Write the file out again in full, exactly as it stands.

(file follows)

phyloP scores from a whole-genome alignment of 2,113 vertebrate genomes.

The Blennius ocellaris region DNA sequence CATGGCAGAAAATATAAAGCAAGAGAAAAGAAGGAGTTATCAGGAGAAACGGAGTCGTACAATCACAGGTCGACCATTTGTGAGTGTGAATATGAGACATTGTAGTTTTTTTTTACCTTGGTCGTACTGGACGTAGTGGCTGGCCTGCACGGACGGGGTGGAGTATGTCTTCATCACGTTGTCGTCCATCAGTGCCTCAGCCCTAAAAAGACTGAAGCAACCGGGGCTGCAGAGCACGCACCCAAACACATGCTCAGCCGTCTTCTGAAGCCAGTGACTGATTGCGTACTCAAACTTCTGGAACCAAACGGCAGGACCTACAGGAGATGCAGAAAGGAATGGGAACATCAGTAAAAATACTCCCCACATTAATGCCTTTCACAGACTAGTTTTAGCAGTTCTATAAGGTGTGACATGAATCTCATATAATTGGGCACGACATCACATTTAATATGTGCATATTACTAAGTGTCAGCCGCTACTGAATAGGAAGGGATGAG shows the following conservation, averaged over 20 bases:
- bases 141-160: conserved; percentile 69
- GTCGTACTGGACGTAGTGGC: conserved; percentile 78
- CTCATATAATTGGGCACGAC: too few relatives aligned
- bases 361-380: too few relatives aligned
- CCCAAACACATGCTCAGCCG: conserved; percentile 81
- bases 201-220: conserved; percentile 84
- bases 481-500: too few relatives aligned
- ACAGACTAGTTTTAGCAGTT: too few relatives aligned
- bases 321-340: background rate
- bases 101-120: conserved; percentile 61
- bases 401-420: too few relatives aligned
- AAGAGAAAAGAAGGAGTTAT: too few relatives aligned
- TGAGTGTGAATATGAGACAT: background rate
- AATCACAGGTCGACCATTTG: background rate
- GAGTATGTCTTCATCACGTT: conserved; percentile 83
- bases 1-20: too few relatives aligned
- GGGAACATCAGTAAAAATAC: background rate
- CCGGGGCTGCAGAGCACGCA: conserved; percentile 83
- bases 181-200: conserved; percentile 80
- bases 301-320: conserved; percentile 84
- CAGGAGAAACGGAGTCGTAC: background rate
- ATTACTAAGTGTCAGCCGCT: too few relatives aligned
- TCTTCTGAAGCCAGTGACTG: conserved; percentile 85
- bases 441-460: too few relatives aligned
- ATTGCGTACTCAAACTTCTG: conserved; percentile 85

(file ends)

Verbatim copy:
phyloP scores from a whole-genome alignment of 2,113 vertebrate genomes.

The Blennius ocellaris region DNA sequence CATGGCAGAAAATATAAAGCAAGAGAAAAGAAGGAGTTATCAGGAGAAACGGAGTCGTACAATCACAGGTCGACCATTTGTGAGTGTGAATATGAGACATTGTAGTTTTTTTTTACCTTGGTCGTACTGGACGTAGTGGCTGGCCTGCACGGACGGGGTGGAGTATGTCTTCATCACGTTGTCGTCCATCAGTGCCTCAGCCCTAAAAAGACTGAAGCAACCGGGGCTGCAGAGCACGCACCCAAACACATGCTCAGCCGTCTTCTGAAGCCAGTGACTGATTGCGTACTCAAACTTCTGGAACCAAACGGCAGGACCTACAGGAGATGCAGAAAGGAATGGGAACATCAGTAAAAATACTCCCCACATTAATGCCTTTCACAGACTAGTTTTAGCAGTTCTATAAGGTGTGACATGAATCTCATATAATTGGGCACGACATCACATTTAATATGTGCATATTACTAAGTGTCAGCCGCTACTGAATAGGAAGGGATGAG shows the following conservation, averaged over 20 bases:
- bases 141-160: conserved; percentile 69
- GTCGTACTGGACGTAGTGGC: conserved; percentile 78
- CTCATATAATTGGGCACGAC: too few relatives aligned
- bases 361-380: too few relatives aligned
- CCCAAACACATGCTCAGCCG: conserved; percentile 81
- bases 201-220: conserved; percentile 84
- bases 481-500: too few relatives aligned
- ACAGACTAGTTTTAGCAGTT: too few relatives aligned
- bases 321-340: background rate
- bases 101-120: conserved; percentile 61
- bases 401-420: too few relatives aligned
- AAGAGAAAAGAAGGAGTTAT: too few relatives aligned
- TGAGTGTGAATATGAGACAT: background rate
- AATCACAGGTCGACCATTTG: background rate
- GAGTATGTCTTCATCACGTT: conserved; percentile 83
- bases 1-20: too few relatives aligned
- GGGAACATCAGTAAAAATAC: background rate
- CCGGGGCTGCAGAGCACGCA: conserved; percentile 83
- bases 181-200: conserved; percentile 80
- bases 301-320: conserved; percentile 84
- CAGGAGAAACGGAGTCGTAC: background rate
- ATTACTAAGTGTCAGCCGCT: too few relatives aligned
- TCTTCTGAAGCCAGTGACTG: conserved; percentile 85
- bases 441-460: too few relatives aligned
- ATTGCGTACTCAAACTTCTG: conserved; percentile 85